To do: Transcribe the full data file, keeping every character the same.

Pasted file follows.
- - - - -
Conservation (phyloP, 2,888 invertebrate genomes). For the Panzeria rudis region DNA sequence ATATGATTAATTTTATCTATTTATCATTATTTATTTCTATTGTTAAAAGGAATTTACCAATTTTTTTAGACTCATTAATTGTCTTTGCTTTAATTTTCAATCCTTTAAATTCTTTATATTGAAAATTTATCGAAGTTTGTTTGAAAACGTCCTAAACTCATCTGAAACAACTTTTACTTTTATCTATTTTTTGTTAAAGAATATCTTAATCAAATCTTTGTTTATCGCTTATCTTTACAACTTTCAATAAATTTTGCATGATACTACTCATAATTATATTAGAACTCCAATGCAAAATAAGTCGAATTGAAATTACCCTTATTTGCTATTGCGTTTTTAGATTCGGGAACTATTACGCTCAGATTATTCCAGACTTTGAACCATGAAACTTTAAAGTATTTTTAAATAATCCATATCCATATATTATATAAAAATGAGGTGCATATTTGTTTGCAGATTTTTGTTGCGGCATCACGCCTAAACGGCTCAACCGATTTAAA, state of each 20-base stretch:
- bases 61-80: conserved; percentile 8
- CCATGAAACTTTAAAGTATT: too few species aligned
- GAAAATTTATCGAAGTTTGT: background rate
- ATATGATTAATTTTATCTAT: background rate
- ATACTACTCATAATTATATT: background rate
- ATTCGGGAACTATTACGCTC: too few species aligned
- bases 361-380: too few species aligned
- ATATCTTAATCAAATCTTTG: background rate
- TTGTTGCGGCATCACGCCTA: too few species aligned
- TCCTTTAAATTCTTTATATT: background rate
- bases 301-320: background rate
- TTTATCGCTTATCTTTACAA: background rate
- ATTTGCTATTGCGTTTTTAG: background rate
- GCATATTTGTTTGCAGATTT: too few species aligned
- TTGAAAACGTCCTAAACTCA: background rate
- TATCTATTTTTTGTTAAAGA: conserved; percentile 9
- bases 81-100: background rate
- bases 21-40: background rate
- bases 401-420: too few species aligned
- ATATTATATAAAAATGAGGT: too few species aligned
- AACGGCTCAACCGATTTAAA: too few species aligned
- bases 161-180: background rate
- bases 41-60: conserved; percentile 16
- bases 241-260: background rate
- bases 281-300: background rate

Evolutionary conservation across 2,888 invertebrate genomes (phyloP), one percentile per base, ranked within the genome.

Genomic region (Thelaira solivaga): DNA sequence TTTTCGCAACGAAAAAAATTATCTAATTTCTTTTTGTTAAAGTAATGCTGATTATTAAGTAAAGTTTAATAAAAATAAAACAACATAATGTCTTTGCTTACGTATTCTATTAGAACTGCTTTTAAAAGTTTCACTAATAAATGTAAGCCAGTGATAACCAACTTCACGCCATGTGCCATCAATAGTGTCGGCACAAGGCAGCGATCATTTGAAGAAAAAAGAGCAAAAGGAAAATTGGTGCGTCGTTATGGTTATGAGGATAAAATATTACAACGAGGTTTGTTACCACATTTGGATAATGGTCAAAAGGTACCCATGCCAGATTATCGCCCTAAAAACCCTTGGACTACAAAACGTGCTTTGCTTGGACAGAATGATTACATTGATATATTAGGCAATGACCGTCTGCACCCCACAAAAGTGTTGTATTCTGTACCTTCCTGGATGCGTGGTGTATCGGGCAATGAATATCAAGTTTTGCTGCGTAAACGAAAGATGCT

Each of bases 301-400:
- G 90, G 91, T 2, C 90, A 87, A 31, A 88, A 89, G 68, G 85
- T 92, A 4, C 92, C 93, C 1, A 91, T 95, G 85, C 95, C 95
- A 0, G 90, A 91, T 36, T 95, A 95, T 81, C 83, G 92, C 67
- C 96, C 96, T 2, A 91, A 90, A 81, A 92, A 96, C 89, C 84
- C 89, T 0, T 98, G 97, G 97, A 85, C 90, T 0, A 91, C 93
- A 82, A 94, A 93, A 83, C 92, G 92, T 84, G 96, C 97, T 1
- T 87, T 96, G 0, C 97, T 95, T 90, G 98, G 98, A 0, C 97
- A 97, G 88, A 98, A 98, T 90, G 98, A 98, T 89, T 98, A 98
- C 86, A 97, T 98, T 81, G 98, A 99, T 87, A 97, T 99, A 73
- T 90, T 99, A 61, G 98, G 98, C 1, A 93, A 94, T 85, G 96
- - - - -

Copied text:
Conservation (phyloP, 2,888 invertebrate genomes). For the Panzeria rudis region DNA sequence ATATGATTAATTTTATCTATTTATCATTATTTATTTCTATTGTTAAAAGGAATTTACCAATTTTTTTAGACTCATTAATTGTCTTTGCTTTAATTTTCAATCCTTTAAATTCTTTATATTGAAAATTTATCGAAGTTTGTTTGAAAACGTCCTAAACTCATCTGAAACAACTTTTACTTTTATCTATTTTTTGTTAAAGAATATCTTAATCAAATCTTTGTTTATCGCTTATCTTTACAACTTTCAATAAATTTTGCATGATACTACTCATAATTATATTAGAACTCCAATGCAAAATAAGTCGAATTGAAATTACCCTTATTTGCTATTGCGTTTTTAGATTCGGGAACTATTACGCTCAGATTATTCCAGACTTTGAACCATGAAACTTTAAAGTATTTTTAAATAATCCATATCCATATATTATATAAAAATGAGGTGCATATTTGTTTGCAGATTTTTGTTGCGGCATCACGCCTAAACGGCTCAACCGATTTAAA, state of each 20-base stretch:
- bases 61-80: conserved; percentile 8
- CCATGAAACTTTAAAGTATT: too few species aligned
- GAAAATTTATCGAAGTTTGT: background rate
- ATATGATTAATTTTATCTAT: background rate
- ATACTACTCATAATTATATT: background rate
- ATTCGGGAACTATTACGCTC: too few species aligned
- bases 361-380: too few species aligned
- ATATCTTAATCAAATCTTTG: background rate
- TTGTTGCGGCATCACGCCTA: too few species aligned
- TCCTTTAAATTCTTTATATT: background rate
- bases 301-320: background rate
- TTTATCGCTTATCTTTACAA: background rate
- ATTTGCTATTGCGTTTTTAG: background rate
- GCATATTTGTTTGCAGATTT: too few species aligned
- TTGAAAACGTCCTAAACTCA: background rate
- TATCTATTTTTTGTTAAAGA: conserved; percentile 9
- bases 81-100: background rate
- bases 21-40: background rate
- bases 401-420: too few species aligned
- ATATTATATAAAAATGAGGT: too few species aligned
- AACGGCTCAACCGATTTAAA: too few species aligned
- bases 161-180: background rate
- bases 41-60: conserved; percentile 16
- bases 241-260: background rate
- bases 281-300: background rate

Evolutionary conservation across 2,888 invertebrate genomes (phyloP), one percentile per base, ranked within the genome.

Genomic region (Thelaira solivaga): DNA sequence TTTTCGCAACGAAAAAAATTATCTAATTTCTTTTTGTTAAAGTAATGCTGATTATTAAGTAAAGTTTAATAAAAATAAAACAACATAATGTCTTTGCTTACGTATTCTATTAGAACTGCTTTTAAAAGTTTCACTAATAAATGTAAGCCAGTGATAACCAACTTCACGCCATGTGCCATCAATAGTGTCGGCACAAGGCAGCGATCATTTGAAGAAAAAAGAGCAAAAGGAAAATTGGTGCGTCGTTATGGTTATGAGGATAAAATATTACAACGAGGTTTGTTACCACATTTGGATAATGGTCAAAAGGTACCCATGCCAGATTATCGCCCTAAAAACCCTTGGACTACAAAACGTGCTTTGCTTGGACAGAATGATTACATTGATATATTAGGCAATGACCGTCTGCACCCCACAAAAGTGTTGTATTCTGTACCTTCCTGGATGCGTGGTGTATCGGGCAATGAATATCAAGTTTTGCTGCGTAAACGAAAGATGCT

Each of bases 301-400:
- G 90, G 91, T 2, C 90, A 87, A 31, A 88, A 89, G 68, G 85
- T 92, A 4, C 92, C 93, C 1, A 91, T 95, G 85, C 95, C 95
- A 0, G 90, A 91, T 36, T 95, A 95, T 81, C 83, G 92, C 67
- C 96, C 96, T 2, A 91, A 90, A 81, A 92, A 96, C 89, C 84
- C 89, T 0, T 98, G 97, G 97, A 85, C 90, T 0, A 91, C 93
- A 82, A 94, A 93, A 83, C 92, G 92, T 84, G 96, C 97, T 1
- T 87, T 96, G 0, C 97, T 95, T 90, G 98, G 98, A 0, C 97
- A 97, G 88, A 98, A 98, T 90, G 98, A 98, T 89, T 98, A 98
- C 86, A 97, T 98, T 81, G 98, A 99, T 87, A 97, T 99, A 73
- T 90, T 99, A 61, G 98, G 98, C 1, A 93, A 94, T 85, G 96